KFUO's current owners, the Lutheran Church-Missouri Synod, want to sell the station to raise money. The prospective buyers, listener-supported station Joy FM, currently broadcast on 94.1 FM and 97.7 FM, two less-powerful signals located on the outskirts of the St. Louis metro area. Their plan is to bring the Christian contemporary music format currently airing on those stations to the KFUO frequency.
Classical music fans, fearful of losing the only radio station in St. Louis that plays their favorite music, have opposed the sale, and a group of supporters of the current KFUO format even made a counter-offer to buy the station. That offer was rejected, and last month the LCMS board of directors gave its representative the authority to complete a sale without further board action.
Somewhere in there, it also came out that that the proposed deal requires the LCMS to finance the purchase price, because Joy FM doesn't have the necessary cash. (You can read more of the back story here, here and here.) Deal structure notwithstanding, local jazz fans also have an interest in the potential sale, because KFUO also has been the home to longtime jazz radio personality Don Wolff's program I Love Jazz since May of 2008.
Absher's piece, titled "Why So Secretive About The KFUO-FM Sale?" also raises questions about the financial aspects of the deal:
"Why, you may wonder, is everything being done so quietly? After all, no information has been forthcoming on this since word came out the church was pursuing a rather irresponsible (from a business perspective) deal with a group that already has a couple Christian music stations in the market but doesn't have enough money to buy KFUO-FM...(snip)Absher notes the recent $14 million sale of Boston's classical music station WCRB (99.5 FM) to public broadcaster WGBH as both an indicator of potential value and an example of a sale transaction done right, then goes on to say:
...In fact, it's possible a couple of very influential folks within the LCMS have let the board members know the push by two of them to sell the station and finance the sale was as stupid as it appeared. In fact, the purported buyer didn't have access to enough money to pay the amount it had bid. Red flag, anyone?
"Meanwhile, most members of the Lutheran Church are completely unaware of the business that is being conducted involving assets owned by the synod - assets that have been supported by money the church members gave to the synod. They're going to be very surprised and angry when this deal involving their money is announced."St. Louis Post-Dispatch classical music critic Sarah Bryan Miller links to Absher's piece, noting:
"The MoSyn will have to finance the $18 million sale itself, thereby getting out of the radio business (none of my sources seriously expect the all-religious AM station to be kept going for long once the FM side is sold) and into the financing business instead. Joy also has a balloon note for $600,000 to meet in a little more than a year, for the purchase of its two present “rimshot” stations."Miller's piece also features some skeptical comments from a couple of readers, best summed up so far by the remark, "This deal stinks like a month-old mackerel." Answering one commenter's question about why the LCMS seems to want to make a deal that offers seemingly less-than-optimal terms, Miller replies that it is her "understanding is that it’s about a determination to sell the station to self-defined “Christians,” as opposed to what one MoSyn blogger called “Jews, atheists, Unitarians and Episcopalians.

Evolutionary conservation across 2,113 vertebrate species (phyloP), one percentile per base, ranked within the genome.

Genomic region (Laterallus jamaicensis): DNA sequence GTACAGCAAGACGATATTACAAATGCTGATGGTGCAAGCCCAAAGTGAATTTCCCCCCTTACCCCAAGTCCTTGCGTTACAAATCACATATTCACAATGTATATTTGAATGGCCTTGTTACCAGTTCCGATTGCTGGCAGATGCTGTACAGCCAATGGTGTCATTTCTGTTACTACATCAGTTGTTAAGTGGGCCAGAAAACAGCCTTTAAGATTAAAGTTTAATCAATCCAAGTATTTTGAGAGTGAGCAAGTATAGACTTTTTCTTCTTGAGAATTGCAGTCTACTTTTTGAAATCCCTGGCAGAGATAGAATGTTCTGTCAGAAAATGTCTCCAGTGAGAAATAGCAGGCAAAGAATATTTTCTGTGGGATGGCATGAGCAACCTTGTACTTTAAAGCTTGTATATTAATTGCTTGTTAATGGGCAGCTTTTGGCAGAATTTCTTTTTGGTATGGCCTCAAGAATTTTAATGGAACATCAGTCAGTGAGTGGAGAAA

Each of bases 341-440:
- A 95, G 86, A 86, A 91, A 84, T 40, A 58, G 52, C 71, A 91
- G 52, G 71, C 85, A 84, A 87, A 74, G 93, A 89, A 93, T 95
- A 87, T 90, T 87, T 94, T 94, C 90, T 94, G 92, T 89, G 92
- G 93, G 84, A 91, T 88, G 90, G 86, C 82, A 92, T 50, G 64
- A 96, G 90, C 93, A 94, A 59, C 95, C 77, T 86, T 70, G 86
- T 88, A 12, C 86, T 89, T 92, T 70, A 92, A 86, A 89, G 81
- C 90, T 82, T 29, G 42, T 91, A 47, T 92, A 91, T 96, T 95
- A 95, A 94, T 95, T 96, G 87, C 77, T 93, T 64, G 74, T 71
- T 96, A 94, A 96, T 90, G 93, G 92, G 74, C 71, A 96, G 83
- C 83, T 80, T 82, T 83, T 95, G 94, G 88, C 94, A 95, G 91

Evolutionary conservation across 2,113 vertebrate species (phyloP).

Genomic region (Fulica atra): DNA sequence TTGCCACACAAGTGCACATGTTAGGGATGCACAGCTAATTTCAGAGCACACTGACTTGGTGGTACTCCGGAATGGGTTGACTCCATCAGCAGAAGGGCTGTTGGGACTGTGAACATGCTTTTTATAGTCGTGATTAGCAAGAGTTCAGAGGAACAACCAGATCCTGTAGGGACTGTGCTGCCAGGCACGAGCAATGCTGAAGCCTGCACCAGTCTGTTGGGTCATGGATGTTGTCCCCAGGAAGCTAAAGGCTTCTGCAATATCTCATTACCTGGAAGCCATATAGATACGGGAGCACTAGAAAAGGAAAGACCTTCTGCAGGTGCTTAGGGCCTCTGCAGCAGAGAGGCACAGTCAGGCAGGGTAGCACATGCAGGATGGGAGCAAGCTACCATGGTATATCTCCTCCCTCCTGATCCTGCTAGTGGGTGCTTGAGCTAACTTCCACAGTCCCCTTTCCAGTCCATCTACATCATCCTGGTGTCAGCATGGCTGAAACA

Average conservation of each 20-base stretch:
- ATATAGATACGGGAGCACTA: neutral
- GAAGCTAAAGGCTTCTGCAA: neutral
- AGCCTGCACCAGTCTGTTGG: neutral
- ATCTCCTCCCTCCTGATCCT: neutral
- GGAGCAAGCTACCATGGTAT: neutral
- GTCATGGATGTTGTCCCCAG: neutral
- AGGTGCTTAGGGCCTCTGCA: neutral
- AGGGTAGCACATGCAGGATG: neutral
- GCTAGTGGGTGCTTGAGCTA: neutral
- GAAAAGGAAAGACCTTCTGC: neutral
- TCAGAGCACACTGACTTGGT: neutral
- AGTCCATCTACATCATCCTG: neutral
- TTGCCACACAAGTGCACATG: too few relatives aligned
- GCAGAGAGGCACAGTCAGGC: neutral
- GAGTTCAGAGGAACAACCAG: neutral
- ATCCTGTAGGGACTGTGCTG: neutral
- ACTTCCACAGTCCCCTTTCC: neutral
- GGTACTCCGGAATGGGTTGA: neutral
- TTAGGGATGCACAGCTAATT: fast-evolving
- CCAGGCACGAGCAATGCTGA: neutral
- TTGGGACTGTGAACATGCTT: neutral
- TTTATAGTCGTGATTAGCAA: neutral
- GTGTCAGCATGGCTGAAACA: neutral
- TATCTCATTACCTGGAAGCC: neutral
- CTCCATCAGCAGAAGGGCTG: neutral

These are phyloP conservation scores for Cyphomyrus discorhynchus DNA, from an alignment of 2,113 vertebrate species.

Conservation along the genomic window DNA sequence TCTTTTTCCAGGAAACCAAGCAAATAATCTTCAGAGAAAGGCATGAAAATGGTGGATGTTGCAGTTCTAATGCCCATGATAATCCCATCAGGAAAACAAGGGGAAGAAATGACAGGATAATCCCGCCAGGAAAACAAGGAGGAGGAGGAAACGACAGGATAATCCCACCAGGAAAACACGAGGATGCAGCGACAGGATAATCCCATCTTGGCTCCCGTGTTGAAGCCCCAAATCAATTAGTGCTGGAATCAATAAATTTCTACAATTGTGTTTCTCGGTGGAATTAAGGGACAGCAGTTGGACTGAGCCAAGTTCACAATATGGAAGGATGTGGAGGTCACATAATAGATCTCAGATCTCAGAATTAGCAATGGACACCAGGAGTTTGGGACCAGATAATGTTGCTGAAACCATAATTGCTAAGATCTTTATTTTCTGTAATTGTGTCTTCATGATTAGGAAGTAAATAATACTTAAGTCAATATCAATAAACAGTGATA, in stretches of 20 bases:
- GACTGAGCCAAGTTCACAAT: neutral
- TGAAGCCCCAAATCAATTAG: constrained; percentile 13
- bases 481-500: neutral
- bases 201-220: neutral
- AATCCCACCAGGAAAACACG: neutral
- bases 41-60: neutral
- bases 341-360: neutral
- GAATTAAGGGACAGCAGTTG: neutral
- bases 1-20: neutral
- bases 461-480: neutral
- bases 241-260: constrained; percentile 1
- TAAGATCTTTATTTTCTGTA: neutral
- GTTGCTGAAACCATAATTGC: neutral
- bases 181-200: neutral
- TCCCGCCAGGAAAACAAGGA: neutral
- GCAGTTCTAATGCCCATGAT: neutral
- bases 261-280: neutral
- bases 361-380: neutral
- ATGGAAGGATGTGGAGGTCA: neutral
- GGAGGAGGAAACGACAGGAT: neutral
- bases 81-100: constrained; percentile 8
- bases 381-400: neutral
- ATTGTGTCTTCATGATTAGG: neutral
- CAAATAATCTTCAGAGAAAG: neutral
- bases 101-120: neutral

She continues, "There’s also a serious reverse snobbery and overt hostility to the fine arts (and the kind of people who like them) to be found in some quarters, like the indignant-but-anonymous posters who constantly refer to KFUO’s listeners as “rich” and its playlist as “pop classical.” Given that it’s the only station on the dial in this market that plays that genre, and given what I know about the listenership, I don’t understand the hostility - but there it is."
Ultimately, any sale of KFUO would have to approved by the Federal Communications Commission, where it conceivably could be challenged as being not "in the public interest."
As noted here before, the St. Louis metro area currently has 11 stations offering some form of Christian religious or spiritual programming, and one - KFUO - playing classical music. So there's certainly an argument to be made that the public could be better served by keeping KFUO in its current format, thereby maintaining a diversity of local programming and ensuring the free availability of classical music to all, rich and poor, over the publicly-owned airwaves. Will someone step up to make that argument, and would the FCC actually give it serious consideration? Stay tuned...